Ezer Kenegdo What??
Don’t you find it strange that after traveling the world, doing missions and ministry, having load of fun, studying, working, buying a house, and so on, single girls still feel…single?
The thing is, all that stuff is just not enough to fulfil the feminine heart. Why is that? In the creation account in the first chapters of Genesis, the whole design (the mission statement, if you will) for humanity is laid out. It goes something like this:
1. God wants to glorify himself through his creation.
2. He creates a really nice world as the habitat for the pinnacle of his creation (humans).
3. He creates a man and lets him be in charge of the world.
4. He creates a woman to be with the man so he isn’t lonely.
5. The man and woman have babies.
6. The world is filled with humans!
7. Thus, God is glorified.
Let’s just read that back and see where we fit into the picture…oh yes, in steps 4 and 5. Help the man not to be lonely, and have babies. Simple! (If only.)
Genesis 2:18 is pretty clear. God is looking at his creation and pondering whether it’s missing something important. He sees that Adam is moping around, and literally says: ‘It’s not good for man to be alone. I will make a helper suitable for him.’ Now the Hebrew word that most Bibles translate as ‘helper’ in this verse is ezer kenegdo, which actually means ‘strong helper’. There are two very important words here. STRONG and HELPER. God is not saying that women are weak. He does not say that they are lesser. But he does say that they are there to help the man.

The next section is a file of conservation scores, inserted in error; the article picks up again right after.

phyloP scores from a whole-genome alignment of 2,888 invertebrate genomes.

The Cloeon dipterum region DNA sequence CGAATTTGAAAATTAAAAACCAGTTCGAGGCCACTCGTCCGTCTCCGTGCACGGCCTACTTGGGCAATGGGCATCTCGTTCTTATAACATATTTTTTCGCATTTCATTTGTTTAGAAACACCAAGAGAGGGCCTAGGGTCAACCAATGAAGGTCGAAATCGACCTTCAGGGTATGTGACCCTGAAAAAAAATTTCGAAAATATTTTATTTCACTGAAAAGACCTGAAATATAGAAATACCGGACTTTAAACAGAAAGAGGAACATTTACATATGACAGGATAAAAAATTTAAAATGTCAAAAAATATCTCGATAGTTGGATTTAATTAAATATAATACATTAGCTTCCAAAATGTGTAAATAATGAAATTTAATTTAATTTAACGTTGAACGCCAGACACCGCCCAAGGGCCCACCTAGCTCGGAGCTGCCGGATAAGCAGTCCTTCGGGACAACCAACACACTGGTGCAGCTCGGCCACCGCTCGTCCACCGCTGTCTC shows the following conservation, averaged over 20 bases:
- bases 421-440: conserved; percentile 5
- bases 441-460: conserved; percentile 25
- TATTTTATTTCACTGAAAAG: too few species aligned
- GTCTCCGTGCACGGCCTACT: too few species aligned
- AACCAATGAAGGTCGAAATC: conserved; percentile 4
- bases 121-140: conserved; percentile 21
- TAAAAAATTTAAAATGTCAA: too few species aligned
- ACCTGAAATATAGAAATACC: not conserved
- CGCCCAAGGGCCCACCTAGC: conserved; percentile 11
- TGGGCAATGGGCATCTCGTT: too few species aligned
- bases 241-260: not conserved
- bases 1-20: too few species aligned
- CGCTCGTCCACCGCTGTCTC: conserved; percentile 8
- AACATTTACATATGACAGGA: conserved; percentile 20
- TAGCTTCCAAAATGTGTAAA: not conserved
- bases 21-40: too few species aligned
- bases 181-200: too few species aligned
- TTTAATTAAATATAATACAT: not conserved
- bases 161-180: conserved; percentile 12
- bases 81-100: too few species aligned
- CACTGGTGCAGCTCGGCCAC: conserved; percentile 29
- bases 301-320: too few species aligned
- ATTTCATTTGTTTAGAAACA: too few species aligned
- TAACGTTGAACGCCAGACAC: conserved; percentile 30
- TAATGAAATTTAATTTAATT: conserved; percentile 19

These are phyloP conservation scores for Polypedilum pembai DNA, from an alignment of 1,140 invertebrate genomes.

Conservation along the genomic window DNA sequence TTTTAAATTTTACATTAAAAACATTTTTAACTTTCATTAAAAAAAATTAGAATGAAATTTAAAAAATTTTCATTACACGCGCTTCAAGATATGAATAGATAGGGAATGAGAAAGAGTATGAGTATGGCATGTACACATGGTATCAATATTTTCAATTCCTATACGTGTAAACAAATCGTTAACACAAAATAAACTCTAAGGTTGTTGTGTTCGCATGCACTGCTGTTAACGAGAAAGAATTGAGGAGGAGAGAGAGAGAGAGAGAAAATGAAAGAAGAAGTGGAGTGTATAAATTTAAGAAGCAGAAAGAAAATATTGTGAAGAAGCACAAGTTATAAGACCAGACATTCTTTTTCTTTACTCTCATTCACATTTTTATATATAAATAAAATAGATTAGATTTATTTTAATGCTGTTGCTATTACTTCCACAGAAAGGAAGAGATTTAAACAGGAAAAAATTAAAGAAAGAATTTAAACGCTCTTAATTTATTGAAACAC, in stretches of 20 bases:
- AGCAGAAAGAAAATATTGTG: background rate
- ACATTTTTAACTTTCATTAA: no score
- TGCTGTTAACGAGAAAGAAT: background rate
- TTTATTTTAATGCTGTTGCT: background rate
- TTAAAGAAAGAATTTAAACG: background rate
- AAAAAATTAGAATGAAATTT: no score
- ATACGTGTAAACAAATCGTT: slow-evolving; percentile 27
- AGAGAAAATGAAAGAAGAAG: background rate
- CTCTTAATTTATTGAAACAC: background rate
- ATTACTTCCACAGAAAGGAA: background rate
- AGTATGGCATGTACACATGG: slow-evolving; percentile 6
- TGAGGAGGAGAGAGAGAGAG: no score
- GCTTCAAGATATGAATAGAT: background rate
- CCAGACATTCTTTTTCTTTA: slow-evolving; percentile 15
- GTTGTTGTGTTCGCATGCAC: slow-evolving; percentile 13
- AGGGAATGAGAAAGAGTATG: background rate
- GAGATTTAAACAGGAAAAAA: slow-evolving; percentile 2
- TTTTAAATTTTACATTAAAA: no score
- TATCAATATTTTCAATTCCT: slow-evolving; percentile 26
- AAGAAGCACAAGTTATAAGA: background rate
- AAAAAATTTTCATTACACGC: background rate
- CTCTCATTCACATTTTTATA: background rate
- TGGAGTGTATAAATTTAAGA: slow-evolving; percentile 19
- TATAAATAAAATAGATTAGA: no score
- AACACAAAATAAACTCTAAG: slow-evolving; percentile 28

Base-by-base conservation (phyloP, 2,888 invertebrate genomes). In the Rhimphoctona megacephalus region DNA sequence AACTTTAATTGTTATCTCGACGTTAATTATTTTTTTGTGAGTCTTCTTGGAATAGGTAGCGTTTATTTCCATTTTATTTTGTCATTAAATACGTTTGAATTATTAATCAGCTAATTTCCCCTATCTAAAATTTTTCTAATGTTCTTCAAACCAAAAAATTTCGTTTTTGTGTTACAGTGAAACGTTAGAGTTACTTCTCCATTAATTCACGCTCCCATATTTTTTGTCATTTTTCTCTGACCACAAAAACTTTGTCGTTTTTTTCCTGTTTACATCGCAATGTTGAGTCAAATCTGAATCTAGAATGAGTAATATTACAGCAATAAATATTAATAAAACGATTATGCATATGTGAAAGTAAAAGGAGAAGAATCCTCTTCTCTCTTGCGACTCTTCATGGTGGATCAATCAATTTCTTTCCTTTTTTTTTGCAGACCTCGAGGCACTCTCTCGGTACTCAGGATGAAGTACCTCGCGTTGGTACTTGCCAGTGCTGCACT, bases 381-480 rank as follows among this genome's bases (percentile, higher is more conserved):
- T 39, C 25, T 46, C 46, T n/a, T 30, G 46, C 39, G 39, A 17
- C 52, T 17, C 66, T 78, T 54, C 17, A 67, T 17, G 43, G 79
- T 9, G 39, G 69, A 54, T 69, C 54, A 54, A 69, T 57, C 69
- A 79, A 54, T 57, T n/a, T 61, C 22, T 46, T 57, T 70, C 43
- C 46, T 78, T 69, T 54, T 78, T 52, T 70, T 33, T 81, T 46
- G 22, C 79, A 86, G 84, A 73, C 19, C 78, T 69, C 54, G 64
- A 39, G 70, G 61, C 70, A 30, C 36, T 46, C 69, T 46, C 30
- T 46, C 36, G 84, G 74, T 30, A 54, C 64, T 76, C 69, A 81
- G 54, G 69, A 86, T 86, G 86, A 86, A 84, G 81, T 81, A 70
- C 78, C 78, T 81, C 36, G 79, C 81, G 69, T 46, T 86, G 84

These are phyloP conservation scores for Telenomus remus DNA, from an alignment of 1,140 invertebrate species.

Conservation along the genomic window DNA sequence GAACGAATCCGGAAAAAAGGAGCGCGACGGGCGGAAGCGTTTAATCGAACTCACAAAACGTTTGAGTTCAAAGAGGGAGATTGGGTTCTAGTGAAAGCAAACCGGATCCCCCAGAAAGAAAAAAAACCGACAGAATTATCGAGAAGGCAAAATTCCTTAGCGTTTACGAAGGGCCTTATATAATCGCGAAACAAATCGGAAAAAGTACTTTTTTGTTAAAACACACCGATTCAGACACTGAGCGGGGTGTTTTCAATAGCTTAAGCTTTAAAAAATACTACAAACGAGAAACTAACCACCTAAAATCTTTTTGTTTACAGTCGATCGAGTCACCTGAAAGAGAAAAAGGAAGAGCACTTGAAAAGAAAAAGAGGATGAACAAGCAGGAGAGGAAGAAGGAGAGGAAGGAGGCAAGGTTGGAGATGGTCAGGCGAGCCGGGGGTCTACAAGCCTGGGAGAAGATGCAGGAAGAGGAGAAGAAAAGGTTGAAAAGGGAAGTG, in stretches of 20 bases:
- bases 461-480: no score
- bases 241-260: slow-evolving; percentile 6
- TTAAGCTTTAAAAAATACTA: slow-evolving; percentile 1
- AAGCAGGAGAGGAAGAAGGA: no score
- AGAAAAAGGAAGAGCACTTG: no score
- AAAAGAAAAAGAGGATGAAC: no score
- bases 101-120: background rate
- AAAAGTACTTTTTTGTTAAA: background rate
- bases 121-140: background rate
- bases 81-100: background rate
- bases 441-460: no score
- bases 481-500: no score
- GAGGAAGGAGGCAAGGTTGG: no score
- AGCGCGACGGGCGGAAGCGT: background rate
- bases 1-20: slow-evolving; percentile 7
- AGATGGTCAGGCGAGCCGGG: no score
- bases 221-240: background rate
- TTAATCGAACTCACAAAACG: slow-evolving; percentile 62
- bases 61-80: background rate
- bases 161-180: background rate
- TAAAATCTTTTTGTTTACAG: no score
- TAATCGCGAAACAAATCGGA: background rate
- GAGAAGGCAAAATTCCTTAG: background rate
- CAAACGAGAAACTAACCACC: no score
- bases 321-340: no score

There are lots of ways that women can help men. (They sure need it.) And you know what, it’s in a woman’s nature to want to help. As soon as a man asks a woman for a favour, she is usually more than happy to step in. It just comes naturally. But unfortunately, although women want to help, many are scared to make themselves vulnerable like this because of past hurts. And on top of that, many men misunderstand (or abuse) a woman’s deep love of serving, and will ask things of her that really aren’t appropriate. This happens a lot in church world, when a male leader or pastor takes advantage of single women in the community by asking them to help all the time. It’s quite common for those women to develop a strong attachment to that man (or even a major crush), which is usually unrequited and leaves the girl feeling shattered, used or betrayed.
Think about the old cliché – the working man having an affair with his secretary. It’s so common, there has to be some kind of psychological link to this sequence. I mean, why doesn’t he run off with the IT girl, or the cleaner, or the woman in the next office? I’ll tell you why – it’s because the secretary is literally his workplace ezer kenegdo! She runs his calendar, she knows how he likes his coffee, she orders his Uber – and she comforts him after a bad meeting or a professional crisis. It is in her heart to reach out to him and to nurture him, to help him.
This is the natural order of things. The man works and fights the elements, and the woman is the safe place for the man to come back to and get comforted so he can get back out there and try again. When a man and a woman are in this ‘dance’, it’s almost impossible for them not to develop a strong bond, and potentially a romantic attachment. So ideally, this happens in the context of a romantic relationship/marriage.
There’s a lot more to say about this, so keep an eye out for future posts. But here’s a takeaway thought for you: are you already someone’s ezer kenegdo? Is it fulfilling, reciprocated, and appropriate? Do you have emotional space to be an ezer kenegdo to a potential husband? Do you even want to be an ezer kenegdo?
Big questions. Chat soon. xo